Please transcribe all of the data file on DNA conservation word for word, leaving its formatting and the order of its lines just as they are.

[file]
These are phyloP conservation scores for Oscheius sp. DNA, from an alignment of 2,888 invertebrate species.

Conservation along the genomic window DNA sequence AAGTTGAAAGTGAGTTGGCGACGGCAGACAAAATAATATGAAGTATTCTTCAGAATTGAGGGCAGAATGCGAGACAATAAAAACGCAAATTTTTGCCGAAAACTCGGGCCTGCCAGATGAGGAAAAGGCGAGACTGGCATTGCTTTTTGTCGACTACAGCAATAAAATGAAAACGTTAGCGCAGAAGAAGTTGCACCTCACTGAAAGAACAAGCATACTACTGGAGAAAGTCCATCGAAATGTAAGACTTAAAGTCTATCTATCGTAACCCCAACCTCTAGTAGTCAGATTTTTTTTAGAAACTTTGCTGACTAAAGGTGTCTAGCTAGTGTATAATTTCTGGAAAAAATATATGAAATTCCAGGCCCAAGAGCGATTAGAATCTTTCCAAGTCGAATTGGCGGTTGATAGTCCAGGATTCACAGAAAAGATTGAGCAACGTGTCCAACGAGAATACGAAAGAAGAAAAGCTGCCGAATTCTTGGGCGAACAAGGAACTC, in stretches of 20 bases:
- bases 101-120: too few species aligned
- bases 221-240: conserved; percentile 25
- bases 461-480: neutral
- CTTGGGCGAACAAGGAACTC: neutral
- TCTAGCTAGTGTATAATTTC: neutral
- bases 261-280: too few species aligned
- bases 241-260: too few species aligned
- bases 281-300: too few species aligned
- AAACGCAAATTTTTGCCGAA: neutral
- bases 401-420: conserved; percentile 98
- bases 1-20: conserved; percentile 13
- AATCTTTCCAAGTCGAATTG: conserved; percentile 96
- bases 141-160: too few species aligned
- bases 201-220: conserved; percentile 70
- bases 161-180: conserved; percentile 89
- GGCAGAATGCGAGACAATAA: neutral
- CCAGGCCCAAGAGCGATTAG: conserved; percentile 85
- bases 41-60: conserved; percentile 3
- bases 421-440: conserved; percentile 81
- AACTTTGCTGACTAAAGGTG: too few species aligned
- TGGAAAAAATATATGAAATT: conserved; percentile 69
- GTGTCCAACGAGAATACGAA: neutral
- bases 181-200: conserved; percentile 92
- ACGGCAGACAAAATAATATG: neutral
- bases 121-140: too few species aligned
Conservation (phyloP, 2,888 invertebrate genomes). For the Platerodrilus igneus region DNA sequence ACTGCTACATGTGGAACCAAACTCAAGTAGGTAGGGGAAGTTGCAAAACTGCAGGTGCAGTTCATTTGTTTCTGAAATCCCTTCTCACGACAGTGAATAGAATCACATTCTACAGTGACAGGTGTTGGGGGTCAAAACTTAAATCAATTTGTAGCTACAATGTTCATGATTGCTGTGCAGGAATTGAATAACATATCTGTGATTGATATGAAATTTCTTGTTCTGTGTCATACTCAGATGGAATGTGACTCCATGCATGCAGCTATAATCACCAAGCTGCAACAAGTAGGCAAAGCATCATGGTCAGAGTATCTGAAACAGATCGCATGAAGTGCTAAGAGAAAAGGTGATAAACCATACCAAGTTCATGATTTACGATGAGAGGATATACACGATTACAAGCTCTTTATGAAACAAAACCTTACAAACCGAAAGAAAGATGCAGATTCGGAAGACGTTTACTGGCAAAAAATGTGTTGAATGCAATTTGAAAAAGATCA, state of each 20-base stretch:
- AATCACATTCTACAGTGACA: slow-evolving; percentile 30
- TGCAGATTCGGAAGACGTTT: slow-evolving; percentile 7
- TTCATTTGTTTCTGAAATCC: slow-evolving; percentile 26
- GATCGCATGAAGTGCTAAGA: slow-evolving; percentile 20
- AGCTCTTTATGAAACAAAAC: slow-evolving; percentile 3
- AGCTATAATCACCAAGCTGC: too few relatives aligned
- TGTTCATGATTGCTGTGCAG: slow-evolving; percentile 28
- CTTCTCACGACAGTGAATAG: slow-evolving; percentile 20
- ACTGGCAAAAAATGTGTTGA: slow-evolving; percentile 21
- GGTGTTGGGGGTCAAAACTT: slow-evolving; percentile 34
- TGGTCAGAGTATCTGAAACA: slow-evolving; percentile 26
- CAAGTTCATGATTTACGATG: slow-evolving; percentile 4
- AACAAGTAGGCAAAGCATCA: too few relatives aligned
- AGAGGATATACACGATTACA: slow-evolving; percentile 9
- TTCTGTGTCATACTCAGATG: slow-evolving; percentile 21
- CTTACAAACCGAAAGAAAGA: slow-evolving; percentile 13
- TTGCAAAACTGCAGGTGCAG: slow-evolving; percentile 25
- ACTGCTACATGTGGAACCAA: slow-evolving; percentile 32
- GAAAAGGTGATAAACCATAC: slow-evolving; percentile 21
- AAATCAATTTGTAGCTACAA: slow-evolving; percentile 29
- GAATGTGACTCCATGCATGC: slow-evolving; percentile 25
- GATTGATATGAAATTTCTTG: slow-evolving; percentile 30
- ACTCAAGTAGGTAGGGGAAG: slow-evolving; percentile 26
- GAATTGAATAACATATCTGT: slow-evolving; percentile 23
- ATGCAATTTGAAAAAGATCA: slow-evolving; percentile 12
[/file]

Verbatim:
These are phyloP conservation scores for Oscheius sp. DNA, from an alignment of 2,888 invertebrate species.

Conservation along the genomic window DNA sequence AAGTTGAAAGTGAGTTGGCGACGGCAGACAAAATAATATGAAGTATTCTTCAGAATTGAGGGCAGAATGCGAGACAATAAAAACGCAAATTTTTGCCGAAAACTCGGGCCTGCCAGATGAGGAAAAGGCGAGACTGGCATTGCTTTTTGTCGACTACAGCAATAAAATGAAAACGTTAGCGCAGAAGAAGTTGCACCTCACTGAAAGAACAAGCATACTACTGGAGAAAGTCCATCGAAATGTAAGACTTAAAGTCTATCTATCGTAACCCCAACCTCTAGTAGTCAGATTTTTTTTAGAAACTTTGCTGACTAAAGGTGTCTAGCTAGTGTATAATTTCTGGAAAAAATATATGAAATTCCAGGCCCAAGAGCGATTAGAATCTTTCCAAGTCGAATTGGCGGTTGATAGTCCAGGATTCACAGAAAAGATTGAGCAACGTGTCCAACGAGAATACGAAAGAAGAAAAGCTGCCGAATTCTTGGGCGAACAAGGAACTC, in stretches of 20 bases:
- bases 101-120: too few species aligned
- bases 221-240: conserved; percentile 25
- bases 461-480: neutral
- CTTGGGCGAACAAGGAACTC: neutral
- TCTAGCTAGTGTATAATTTC: neutral
- bases 261-280: too few species aligned
- bases 241-260: too few species aligned
- bases 281-300: too few species aligned
- AAACGCAAATTTTTGCCGAA: neutral
- bases 401-420: conserved; percentile 98
- bases 1-20: conserved; percentile 13
- AATCTTTCCAAGTCGAATTG: conserved; percentile 96
- bases 141-160: too few species aligned
- bases 201-220: conserved; percentile 70
- bases 161-180: conserved; percentile 89
- GGCAGAATGCGAGACAATAA: neutral
- CCAGGCCCAAGAGCGATTAG: conserved; percentile 85
- bases 41-60: conserved; percentile 3
- bases 421-440: conserved; percentile 81
- AACTTTGCTGACTAAAGGTG: too few species aligned
- TGGAAAAAATATATGAAATT: conserved; percentile 69
- GTGTCCAACGAGAATACGAA: neutral
- bases 181-200: conserved; percentile 92
- ACGGCAGACAAAATAATATG: neutral
- bases 121-140: too few species aligned
Conservation (phyloP, 2,888 invertebrate genomes). For the Platerodrilus igneus region DNA sequence ACTGCTACATGTGGAACCAAACTCAAGTAGGTAGGGGAAGTTGCAAAACTGCAGGTGCAGTTCATTTGTTTCTGAAATCCCTTCTCACGACAGTGAATAGAATCACATTCTACAGTGACAGGTGTTGGGGGTCAAAACTTAAATCAATTTGTAGCTACAATGTTCATGATTGCTGTGCAGGAATTGAATAACATATCTGTGATTGATATGAAATTTCTTGTTCTGTGTCATACTCAGATGGAATGTGACTCCATGCATGCAGCTATAATCACCAAGCTGCAACAAGTAGGCAAAGCATCATGGTCAGAGTATCTGAAACAGATCGCATGAAGTGCTAAGAGAAAAGGTGATAAACCATACCAAGTTCATGATTTACGATGAGAGGATATACACGATTACAAGCTCTTTATGAAACAAAACCTTACAAACCGAAAGAAAGATGCAGATTCGGAAGACGTTTACTGGCAAAAAATGTGTTGAATGCAATTTGAAAAAGATCA, state of each 20-base stretch:
- AATCACATTCTACAGTGACA: slow-evolving; percentile 30
- TGCAGATTCGGAAGACGTTT: slow-evolving; percentile 7
- TTCATTTGTTTCTGAAATCC: slow-evolving; percentile 26
- GATCGCATGAAGTGCTAAGA: slow-evolving; percentile 20
- AGCTCTTTATGAAACAAAAC: slow-evolving; percentile 3
- AGCTATAATCACCAAGCTGC: too few relatives aligned
- TGTTCATGATTGCTGTGCAG: slow-evolving; percentile 28
- CTTCTCACGACAGTGAATAG: slow-evolving; percentile 20
- ACTGGCAAAAAATGTGTTGA: slow-evolving; percentile 21
- GGTGTTGGGGGTCAAAACTT: slow-evolving; percentile 34
- TGGTCAGAGTATCTGAAACA: slow-evolving; percentile 26
- CAAGTTCATGATTTACGATG: slow-evolving; percentile 4
- AACAAGTAGGCAAAGCATCA: too few relatives aligned
- AGAGGATATACACGATTACA: slow-evolving; percentile 9
- TTCTGTGTCATACTCAGATG: slow-evolving; percentile 21
- CTTACAAACCGAAAGAAAGA: slow-evolving; percentile 13
- TTGCAAAACTGCAGGTGCAG: slow-evolving; percentile 25
- ACTGCTACATGTGGAACCAA: slow-evolving; percentile 32
- GAAAAGGTGATAAACCATAC: slow-evolving; percentile 21
- AAATCAATTTGTAGCTACAA: slow-evolving; percentile 29
- GAATGTGACTCCATGCATGC: slow-evolving; percentile 25
- GATTGATATGAAATTTCTTG: slow-evolving; percentile 30
- ACTCAAGTAGGTAGGGGAAG: slow-evolving; percentile 26
- GAATTGAATAACATATCTGT: slow-evolving; percentile 23
- ATGCAATTTGAAAAAGATCA: slow-evolving; percentile 12